The Arkansas Arts Council recently announced that Hot Springs artist Richard Stephens is among the eight recipients of the 2018 Governor's Arts Awards.
For 27 years, the Governor's Arts Awards program has recognized individuals, organizations and corporations for their outstanding contributions to the arts in Arkansas, a news release said.
Stephens received the Individual Artist Award, which, according to the Arkansas Arts Council's website, is awarded to an artist active in the field of architecture, contemporary crafts, design, film, literature, performing arts, or visual arts, who has made significant contributions to his or her art form.
Each year, the recipients are nominated by the public and then selected by an independent panel of arts professionals from around the state. The recipients will be honored at a ceremony in the spring and will receive an original work of art created by Arkansas artist Patricia Holifield of Little Rock. Ceremony date and location information is forthcoming.
"For nearly three decades, the Arkansas Arts Council has been recognizing those who have made large contributions to the value of the arts in our state," said Stacy Hurst, director of the Department of the Arkansas Heritage, in the release. "We are thrilled to honor them for their accomplishments, artistic talents, and dedication to positively impacting the cultural heritage of Arkansas."
Stephens, an internationally recognized watercolor artist, told The Sentinel-Record on Friday he is "thrilled and honored" to have been considered for the award.
"As a native of Arkansas, and obviously a native of Hot Springs, it's a real special honor for me to be recognized at this stage in my career as the artist of the year. I know that there have been many before me and I know that there will be many after me, but I am just thrilled about it," he said.
Gary Simmons, another local artist and dear friend of Stephens', was awarded the Individual Artist Award in 2001.
"I was at Gary's ceremony, along with a lot of his other friends, and I thought at that time how special it was and that maybe if I keep working at it and keep improving my skills, maybe some day I might be considered for that, and that has happened," Stephens said. "It's something I've had in the back of my mind, 'Boy, that would be neat if that could happen,' and I'll be darned, it has -- dream come true."
Stephens said he believes he was nominated for the award by Simmons and two others who are involved in the arts in Hot Springs, Dorothy Morris and JoAnn Mangione.
"They all did that together -- I was not aware of it and that kind of made it even more special for me, that it was a total surprise when it was announced. Those three folks are the reason that it happened," he said.
Stephens was a graphic designer for 45 years and, for the past 18, has been conducting watercolor workshops around the country, a passion that he said keeps him going.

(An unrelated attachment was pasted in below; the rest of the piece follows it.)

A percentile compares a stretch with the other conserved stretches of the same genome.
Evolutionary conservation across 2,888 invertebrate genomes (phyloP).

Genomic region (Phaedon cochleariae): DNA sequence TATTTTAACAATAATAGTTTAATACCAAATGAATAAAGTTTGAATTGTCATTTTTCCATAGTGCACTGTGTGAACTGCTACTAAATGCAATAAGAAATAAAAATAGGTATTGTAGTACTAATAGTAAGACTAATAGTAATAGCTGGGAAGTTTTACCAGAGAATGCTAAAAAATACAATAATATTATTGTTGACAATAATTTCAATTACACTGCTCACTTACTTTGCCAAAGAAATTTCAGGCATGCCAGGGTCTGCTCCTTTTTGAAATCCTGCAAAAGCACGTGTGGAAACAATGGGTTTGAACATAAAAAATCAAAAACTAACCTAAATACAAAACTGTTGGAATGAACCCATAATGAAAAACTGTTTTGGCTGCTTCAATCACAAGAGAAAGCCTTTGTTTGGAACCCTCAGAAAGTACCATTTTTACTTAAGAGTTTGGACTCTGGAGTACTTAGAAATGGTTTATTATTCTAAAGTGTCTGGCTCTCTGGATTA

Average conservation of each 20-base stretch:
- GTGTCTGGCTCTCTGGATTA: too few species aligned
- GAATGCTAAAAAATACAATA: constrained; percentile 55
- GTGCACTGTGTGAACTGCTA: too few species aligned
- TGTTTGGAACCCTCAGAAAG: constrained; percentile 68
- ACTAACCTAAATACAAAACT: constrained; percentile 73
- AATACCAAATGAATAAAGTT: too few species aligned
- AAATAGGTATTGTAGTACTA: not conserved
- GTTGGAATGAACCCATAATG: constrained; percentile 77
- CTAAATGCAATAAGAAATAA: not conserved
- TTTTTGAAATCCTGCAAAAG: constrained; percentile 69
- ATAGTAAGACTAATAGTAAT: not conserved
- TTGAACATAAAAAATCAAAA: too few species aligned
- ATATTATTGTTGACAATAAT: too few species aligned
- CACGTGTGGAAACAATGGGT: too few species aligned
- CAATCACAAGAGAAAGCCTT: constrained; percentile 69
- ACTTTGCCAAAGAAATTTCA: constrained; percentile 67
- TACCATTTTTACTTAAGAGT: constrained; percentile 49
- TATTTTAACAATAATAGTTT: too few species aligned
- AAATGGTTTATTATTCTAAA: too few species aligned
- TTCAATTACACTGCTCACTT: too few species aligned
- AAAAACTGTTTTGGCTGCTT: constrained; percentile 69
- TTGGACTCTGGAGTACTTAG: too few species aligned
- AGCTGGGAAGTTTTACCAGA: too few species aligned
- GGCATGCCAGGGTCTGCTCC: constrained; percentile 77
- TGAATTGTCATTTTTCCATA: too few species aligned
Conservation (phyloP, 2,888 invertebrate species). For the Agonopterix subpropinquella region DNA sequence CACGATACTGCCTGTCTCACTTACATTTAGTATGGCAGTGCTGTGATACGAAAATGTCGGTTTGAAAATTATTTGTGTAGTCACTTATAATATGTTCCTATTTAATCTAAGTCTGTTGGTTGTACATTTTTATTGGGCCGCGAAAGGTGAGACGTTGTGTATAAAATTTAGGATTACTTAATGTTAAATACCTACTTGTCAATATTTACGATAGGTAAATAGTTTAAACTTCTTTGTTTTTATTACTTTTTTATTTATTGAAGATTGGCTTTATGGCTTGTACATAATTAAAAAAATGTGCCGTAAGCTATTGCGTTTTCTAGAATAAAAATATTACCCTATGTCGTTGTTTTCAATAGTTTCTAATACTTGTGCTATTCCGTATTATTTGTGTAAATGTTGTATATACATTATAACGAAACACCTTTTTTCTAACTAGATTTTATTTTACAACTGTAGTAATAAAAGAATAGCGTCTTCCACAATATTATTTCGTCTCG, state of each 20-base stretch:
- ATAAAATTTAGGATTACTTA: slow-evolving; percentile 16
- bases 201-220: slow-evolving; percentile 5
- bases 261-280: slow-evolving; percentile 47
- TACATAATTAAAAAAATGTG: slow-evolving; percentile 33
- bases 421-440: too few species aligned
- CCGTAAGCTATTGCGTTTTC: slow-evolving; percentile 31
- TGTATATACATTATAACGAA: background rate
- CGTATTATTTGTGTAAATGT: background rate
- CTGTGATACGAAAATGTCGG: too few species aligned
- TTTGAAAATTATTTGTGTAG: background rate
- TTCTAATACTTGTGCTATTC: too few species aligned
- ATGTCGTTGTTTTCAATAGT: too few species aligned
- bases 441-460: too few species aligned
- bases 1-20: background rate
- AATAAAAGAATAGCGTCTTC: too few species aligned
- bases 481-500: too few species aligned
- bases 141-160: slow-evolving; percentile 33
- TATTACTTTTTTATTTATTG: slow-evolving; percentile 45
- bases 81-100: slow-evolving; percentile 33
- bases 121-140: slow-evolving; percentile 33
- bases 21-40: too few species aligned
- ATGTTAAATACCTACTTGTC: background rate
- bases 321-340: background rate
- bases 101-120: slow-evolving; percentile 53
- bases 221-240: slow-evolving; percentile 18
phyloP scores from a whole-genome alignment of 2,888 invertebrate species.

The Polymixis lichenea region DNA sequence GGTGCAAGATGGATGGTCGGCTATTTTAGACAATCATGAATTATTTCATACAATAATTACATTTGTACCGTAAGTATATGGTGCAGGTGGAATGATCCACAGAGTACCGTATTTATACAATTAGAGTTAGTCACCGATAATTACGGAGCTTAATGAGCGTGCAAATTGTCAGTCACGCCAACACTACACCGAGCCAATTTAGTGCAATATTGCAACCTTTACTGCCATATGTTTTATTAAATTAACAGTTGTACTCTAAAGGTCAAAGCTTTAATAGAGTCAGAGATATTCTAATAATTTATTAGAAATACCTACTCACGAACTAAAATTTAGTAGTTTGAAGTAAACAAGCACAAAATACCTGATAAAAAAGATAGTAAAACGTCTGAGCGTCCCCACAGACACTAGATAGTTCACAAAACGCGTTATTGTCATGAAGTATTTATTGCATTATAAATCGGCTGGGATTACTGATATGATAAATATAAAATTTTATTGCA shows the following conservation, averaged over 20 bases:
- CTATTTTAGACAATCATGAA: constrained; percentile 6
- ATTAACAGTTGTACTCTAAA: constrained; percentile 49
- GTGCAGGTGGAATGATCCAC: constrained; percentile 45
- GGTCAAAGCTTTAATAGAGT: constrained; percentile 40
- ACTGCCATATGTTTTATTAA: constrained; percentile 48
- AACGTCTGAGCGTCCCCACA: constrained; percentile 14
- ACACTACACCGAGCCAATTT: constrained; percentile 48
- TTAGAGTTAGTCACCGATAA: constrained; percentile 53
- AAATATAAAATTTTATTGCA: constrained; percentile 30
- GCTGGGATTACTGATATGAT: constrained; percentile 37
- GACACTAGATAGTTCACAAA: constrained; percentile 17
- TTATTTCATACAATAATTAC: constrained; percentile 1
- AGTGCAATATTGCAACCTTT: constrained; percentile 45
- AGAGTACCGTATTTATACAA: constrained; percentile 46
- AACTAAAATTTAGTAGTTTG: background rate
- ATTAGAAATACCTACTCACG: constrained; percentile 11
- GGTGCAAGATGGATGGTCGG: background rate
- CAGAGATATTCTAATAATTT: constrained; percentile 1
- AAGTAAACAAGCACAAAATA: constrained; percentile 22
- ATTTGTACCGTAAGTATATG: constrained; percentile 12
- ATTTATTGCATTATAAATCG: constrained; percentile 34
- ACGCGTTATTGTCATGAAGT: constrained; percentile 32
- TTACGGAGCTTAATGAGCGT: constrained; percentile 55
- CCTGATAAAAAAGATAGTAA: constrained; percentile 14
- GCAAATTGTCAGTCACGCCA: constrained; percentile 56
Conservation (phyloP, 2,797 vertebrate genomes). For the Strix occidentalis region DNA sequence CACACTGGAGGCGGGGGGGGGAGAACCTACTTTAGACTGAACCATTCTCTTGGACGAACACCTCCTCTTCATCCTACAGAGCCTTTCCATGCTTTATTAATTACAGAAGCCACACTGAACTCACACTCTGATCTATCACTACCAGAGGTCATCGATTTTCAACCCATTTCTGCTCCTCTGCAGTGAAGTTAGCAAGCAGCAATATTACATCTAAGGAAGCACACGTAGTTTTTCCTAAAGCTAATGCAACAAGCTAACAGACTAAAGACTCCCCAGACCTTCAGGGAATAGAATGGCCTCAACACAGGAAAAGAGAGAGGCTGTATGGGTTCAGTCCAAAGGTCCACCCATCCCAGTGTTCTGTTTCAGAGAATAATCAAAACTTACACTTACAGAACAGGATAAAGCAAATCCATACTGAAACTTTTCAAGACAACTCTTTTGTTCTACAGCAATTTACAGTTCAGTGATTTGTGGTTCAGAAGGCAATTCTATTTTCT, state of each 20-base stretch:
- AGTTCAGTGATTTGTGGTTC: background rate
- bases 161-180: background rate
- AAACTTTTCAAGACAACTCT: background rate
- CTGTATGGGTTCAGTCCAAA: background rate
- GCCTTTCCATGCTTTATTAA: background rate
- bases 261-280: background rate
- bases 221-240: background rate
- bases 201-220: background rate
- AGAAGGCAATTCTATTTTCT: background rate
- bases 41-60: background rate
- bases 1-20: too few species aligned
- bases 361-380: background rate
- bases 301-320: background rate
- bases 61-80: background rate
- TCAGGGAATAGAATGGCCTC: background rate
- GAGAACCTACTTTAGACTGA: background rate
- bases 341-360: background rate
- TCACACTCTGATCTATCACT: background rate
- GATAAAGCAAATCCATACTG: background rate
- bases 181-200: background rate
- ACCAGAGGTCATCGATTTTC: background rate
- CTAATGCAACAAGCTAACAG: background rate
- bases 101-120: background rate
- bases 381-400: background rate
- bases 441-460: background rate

"I really enjoy that process and sharing with students what little knowledge I have and my experiences and philosophies and process. Both my parents were schoolteachers so maybe that's in the genes or in the blood. Just the experience of making art, having high standards," he added.
"Don't listen to your friends and family" is one piece of advice Stephens said he bestows upon his workshop students, adding, "(Family and friends) are going to tell you how wonderful you are, and that's great, but have high standards. Judge your work by those that you admire. I look at who I consider to be top water colorists in the world and I aspire to that level, to their work, so if I'm light years away from it, it's still very, very important to have those high standards.
"Water coloring, more than most mediums, you're going to fall short of that because it has a mind of its own and you can't control it, or you shouldn't try to control it."
According to the release, Stephens was chosen as one of the first Hot Springs National Park Artists in Residence when the program was initiated in 2004. He has exhibited work at the First Friday Gallery Walk in Hot Springs since 1980 and has been generous in donating his time and artwork in support of many nonprofit organizations, fundraisers and events.
"This is what I've done all my life. As a child, my parents said all I did was lay on the floor and draw and I think for a lot of artists, that was their childhood experience, too," Stephens said.
Other 2018 Governor's Arts Awards recipients include:
• Lifetime Achievement Award -- June Biber Freeman, Little Rock.
• Arts Community Development Award -- Peggy Kjelgaard, Eureka Springs.
• Arts in Education Award -- David Woolly, Alma.
• Corporate Sponsorship of the Arts Award -- Highlands Oncology Group, Fayetteville.
• Folklife Award -- Brockwell Gospel Music School, Brockwell.
• Patron Award -- Charlotte Hudspeth Gadberry, Little Rock.
• Judges Recognition Award -- Becky Thornton, Conway.Local on 11/20/2017